Deepwater watch: Coast Guard Acquisition Directorate gets new leader

Rear Adm. Ronald Rábago has been named the Coast Guard’s assistant commandant for acquisition and chief acquisition officer. He replaces Rear Adm. Gary Blore, who had held those positions since July 2007.

Blore has been named commander of the Pacific Northwest District, which spans Washington state, Oregon, Montana and Idaho, said Laura Williams, a Coast Guard spokeswoman, in announcing the changes today. “It is a very busy district,” she added. Blore will assume his new responsibilities in mid-July.

The Coast Guard Acquisition Directorate’s largest and most challenging project in recent years has been the $24 billion Integrated Deepwater System procurement to replace boats and other major assets. In 2007, the Coast Guard rejected eight Deepwater patrol boats due to structural defects and took over as lead systems integrator, replacing the prime contractors in that role. Recently, a whistle-blower filed a False Claims Act lawsuit against the Deepwater prime contractors.

However, Williams said the Deepwater concerns have no bearing on the changes in command, adding that it is routine for officers in the Coast Guard to be transferred to new positions every two or three years.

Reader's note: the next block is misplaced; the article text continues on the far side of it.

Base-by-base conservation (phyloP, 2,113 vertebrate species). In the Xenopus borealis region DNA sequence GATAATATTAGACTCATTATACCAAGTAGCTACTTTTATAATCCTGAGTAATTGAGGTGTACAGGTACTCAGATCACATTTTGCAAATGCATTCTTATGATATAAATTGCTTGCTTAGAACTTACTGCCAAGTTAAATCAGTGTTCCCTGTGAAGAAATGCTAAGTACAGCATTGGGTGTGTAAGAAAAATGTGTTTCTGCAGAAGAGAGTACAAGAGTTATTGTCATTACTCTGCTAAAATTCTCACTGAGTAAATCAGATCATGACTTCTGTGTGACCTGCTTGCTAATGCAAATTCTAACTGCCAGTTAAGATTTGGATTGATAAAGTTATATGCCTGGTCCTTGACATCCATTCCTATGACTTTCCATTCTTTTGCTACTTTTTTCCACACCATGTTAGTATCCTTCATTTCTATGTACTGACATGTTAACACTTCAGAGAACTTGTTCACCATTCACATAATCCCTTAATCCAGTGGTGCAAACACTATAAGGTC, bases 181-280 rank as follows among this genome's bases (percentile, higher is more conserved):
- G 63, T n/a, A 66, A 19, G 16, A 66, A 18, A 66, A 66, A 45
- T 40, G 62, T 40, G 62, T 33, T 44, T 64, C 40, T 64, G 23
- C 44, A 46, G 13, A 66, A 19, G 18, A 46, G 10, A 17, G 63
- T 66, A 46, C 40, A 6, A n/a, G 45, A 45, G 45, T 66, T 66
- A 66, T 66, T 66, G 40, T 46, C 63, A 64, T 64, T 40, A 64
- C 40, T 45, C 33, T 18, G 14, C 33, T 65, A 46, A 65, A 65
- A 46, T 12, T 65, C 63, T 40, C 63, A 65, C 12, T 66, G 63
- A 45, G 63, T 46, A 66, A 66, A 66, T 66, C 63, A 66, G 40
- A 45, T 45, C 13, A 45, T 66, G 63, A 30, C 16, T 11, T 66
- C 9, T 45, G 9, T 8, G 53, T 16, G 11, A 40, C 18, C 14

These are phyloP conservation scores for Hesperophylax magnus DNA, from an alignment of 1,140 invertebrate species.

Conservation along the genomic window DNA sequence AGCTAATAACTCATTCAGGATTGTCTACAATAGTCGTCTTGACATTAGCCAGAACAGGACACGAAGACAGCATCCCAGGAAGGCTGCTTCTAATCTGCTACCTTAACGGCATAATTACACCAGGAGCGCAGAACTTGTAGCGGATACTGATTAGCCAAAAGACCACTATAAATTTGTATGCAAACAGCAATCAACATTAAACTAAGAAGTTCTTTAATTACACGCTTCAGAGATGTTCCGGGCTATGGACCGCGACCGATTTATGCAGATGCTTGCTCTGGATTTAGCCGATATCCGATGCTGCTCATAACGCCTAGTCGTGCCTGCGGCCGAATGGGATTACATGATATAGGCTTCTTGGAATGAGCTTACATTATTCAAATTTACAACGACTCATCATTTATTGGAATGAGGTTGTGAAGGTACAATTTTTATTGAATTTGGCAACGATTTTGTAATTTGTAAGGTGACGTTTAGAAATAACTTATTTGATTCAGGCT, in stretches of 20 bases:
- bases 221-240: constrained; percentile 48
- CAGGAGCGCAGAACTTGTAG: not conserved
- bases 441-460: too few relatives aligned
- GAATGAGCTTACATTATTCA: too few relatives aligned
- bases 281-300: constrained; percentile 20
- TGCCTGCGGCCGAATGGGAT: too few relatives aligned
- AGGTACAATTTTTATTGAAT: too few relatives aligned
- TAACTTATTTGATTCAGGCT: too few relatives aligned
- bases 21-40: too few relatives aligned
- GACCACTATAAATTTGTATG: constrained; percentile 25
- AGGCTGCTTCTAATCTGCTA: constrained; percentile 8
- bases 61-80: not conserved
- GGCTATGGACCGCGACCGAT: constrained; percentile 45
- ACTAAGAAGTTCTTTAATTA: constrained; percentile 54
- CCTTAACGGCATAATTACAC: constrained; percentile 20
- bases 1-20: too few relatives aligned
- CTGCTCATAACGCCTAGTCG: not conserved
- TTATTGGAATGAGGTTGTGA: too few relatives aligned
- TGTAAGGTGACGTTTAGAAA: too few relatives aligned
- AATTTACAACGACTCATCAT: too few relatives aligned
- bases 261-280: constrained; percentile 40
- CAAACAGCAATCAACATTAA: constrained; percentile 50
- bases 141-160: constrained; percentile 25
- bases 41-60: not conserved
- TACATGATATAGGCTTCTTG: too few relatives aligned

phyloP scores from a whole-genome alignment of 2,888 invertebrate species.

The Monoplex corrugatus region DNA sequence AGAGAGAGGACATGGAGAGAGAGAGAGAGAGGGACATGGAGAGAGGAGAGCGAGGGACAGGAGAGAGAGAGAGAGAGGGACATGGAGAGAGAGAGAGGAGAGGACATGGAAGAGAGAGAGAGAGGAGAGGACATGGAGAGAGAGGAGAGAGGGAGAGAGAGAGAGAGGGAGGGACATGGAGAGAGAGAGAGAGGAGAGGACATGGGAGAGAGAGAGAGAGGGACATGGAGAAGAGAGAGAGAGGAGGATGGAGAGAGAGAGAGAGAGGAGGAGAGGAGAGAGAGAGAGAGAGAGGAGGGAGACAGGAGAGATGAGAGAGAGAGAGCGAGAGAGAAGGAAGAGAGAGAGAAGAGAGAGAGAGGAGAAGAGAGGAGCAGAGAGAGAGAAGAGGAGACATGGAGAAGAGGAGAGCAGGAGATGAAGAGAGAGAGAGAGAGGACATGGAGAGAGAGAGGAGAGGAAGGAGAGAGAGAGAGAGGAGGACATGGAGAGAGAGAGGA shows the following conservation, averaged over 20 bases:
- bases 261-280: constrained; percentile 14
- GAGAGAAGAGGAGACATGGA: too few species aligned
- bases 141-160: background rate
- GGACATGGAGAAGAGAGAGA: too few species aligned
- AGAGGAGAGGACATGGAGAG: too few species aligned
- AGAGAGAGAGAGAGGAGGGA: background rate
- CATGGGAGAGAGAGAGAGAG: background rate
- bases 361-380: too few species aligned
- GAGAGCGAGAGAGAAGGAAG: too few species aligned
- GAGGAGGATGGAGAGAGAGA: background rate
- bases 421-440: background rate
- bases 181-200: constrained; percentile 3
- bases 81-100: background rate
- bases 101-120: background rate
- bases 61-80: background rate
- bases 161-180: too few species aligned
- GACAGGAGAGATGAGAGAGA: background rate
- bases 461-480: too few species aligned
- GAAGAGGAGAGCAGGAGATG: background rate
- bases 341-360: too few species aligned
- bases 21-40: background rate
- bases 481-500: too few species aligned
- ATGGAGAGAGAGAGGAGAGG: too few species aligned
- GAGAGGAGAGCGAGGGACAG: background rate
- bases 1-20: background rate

Rábago previously served as the Coast Guard’s director of acquisition programs and program executive officer. His responsibilities included the Deepwater procurement. Rear Adm. John Korn will take over those posts.

Blore also served in those two posts before being put in charge of the Acquisition Directorate in July 2007.

Rábago, who graduated from the Coast Guard Academy in 1978, has served as director of personnel management, deputy commander of the Maintenance and Logistics Command Atlantic, commanding officer of the Coast Guard Yard in Baltimore, chief of the Fifth District’s Law Enforcement Branch, and commanding officer of the cutter Tampa.

About the Author

Alice Lipowicz is a staff writer covering government 2.0, homeland security and other IT policies for Federal Computer Week.


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